Editorial: Let's make a deal

Staff Writer
Gonzales Weekly Citizen

Let's make a deal. I'll schedule a colorectal screening this month, if you do. Of course, check with your doctor before you do anything!

March is National Colorectal Cancer Awareness Month – a good time to schedule a screening. The CDC says if everyone who is 50 years old and older were screened regularly, as many as 66 percent of deaths from this cancer could be avoided.

Every year approximately 140,000 Americans are diagnosed with colorectal cancer, and more than 50,000 die from it. In fact, colorectal cancer (cancer of the colon or rectum) is the second leading cause of cancer deaths in the U.S.

Those of us 50 years and older need to have a screening test – even if we aren't experiencing any symptoms. That's because precancerous polyps and colorectal cancer don't always cause symptoms, especially at first.

What are some of the symptoms of colorectal cancer?

They may include:

• Blood in or on the stool (bowel movement)

• Stomach pain, aches or cramps that do not go away

• Weight loss

Some of us are at higher risk for this type of cancer. Having any of these may increase the risk:

• Inflammatory bowl disease

• A personal or family history of colorectal polyps or colorectal cancer

• Hereditary non-polyposis colorectal cancer, also known as Lynch syndrome

This isn't the easiest subject to discuss, but we have to have the conversation. We need to spread the word about colorectal cancer and encourage our friends and family over the age of 50 to get screened. Colorectal cancer screening saves lives. Here's why:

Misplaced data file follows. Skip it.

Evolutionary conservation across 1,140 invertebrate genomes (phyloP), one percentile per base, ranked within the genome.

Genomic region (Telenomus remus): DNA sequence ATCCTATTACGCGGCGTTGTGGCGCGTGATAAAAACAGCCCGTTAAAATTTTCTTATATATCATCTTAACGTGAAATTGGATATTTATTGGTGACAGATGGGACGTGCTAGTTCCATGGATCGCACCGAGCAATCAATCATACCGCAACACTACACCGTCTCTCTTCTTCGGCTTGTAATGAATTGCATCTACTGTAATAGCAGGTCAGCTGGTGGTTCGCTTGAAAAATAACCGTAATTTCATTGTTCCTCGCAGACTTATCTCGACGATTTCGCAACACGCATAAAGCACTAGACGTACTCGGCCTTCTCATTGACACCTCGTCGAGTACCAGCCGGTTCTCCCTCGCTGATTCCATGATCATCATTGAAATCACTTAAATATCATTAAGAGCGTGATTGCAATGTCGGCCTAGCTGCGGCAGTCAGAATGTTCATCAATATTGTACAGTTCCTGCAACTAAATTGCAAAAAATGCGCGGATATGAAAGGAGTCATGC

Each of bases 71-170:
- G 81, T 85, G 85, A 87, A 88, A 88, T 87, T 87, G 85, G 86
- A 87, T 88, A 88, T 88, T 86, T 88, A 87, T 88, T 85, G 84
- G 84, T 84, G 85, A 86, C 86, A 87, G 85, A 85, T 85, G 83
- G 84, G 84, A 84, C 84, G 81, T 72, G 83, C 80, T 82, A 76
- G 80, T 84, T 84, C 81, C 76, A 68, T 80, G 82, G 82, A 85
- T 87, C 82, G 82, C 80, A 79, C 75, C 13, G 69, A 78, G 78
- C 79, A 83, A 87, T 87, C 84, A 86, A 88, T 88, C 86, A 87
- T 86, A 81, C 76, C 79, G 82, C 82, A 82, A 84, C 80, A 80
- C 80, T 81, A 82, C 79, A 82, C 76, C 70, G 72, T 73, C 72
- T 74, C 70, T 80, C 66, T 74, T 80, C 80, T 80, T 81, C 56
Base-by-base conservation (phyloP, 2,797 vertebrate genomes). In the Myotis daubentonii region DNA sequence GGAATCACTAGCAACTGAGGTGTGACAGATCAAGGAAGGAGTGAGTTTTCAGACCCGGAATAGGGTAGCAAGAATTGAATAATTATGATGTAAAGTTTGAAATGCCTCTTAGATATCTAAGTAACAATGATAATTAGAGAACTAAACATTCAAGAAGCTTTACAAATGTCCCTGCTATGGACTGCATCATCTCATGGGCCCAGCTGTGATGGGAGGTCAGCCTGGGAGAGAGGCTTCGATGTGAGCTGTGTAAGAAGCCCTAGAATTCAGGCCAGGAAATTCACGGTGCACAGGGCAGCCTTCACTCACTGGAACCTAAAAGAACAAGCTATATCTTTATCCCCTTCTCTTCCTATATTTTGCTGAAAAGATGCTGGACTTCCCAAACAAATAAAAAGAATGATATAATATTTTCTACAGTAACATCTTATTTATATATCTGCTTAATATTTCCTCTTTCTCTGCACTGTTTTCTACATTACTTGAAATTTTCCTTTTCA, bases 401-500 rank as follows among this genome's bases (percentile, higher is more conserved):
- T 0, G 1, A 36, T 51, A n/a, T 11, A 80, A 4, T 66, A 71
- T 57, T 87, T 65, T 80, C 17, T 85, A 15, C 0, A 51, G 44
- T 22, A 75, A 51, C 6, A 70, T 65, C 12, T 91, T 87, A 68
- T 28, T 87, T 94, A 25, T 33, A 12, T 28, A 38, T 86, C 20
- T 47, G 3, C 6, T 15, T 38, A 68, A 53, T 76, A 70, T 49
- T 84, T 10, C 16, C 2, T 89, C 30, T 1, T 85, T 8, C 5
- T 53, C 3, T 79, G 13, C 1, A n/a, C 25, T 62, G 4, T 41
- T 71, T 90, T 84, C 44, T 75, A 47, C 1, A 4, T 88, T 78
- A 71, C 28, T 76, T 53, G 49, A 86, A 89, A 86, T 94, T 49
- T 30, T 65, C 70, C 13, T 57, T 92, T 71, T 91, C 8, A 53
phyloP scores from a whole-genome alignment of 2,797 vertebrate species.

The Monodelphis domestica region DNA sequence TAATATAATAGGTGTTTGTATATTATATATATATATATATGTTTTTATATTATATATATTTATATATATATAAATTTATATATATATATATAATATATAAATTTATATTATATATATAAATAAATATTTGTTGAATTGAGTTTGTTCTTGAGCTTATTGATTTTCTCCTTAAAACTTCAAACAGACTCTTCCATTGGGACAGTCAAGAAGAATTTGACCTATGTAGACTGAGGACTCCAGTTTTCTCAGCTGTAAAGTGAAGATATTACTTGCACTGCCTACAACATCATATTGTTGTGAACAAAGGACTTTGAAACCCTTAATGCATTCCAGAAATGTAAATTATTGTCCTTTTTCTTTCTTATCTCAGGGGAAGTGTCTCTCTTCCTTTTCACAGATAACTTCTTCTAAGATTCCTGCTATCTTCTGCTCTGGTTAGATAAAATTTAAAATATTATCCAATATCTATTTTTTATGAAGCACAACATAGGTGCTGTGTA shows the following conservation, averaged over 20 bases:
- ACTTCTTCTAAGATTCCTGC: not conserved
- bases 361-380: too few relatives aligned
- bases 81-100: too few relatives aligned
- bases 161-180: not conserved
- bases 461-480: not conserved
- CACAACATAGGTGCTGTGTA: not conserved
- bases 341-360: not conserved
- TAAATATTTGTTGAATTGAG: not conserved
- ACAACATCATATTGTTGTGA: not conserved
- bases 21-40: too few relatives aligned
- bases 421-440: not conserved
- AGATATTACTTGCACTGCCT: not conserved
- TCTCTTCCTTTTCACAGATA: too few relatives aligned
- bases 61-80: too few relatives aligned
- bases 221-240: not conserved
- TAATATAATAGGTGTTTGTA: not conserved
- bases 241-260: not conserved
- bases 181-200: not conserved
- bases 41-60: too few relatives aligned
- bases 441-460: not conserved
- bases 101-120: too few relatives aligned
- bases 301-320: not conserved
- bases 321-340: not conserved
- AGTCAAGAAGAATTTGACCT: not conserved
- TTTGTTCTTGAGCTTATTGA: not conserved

• Colorectal cancer usually starts from polyps (growths that should not be there)

• Screening tests can find polyps so they can be removed before they turn into cancer

• Screening tests can find colorectal cancer early when the chance of being cured is higher

Although I don't usually share my medical history with the general public, I will say this: I've had a colonoscopy and colorectal polyps removed.

The procedure was painless, but had to be done in a hospital setting.

I was in my 20s when I had the proceedure done and since then, I haven't had any symptoms.

Maybe that's why I haven't had regular screenings, even though I'm in a high risk group. Still, it's a poor excuse. I'm in my 50s now and I know better.

So let's make a deal. I'll schedule a colorectal screening this month, if you do. Maybe we'll save a life – our own.

Lisa Yates is the editor of Gonzales Weekly Citizen. Follow her on Twitter @Lisa_editor.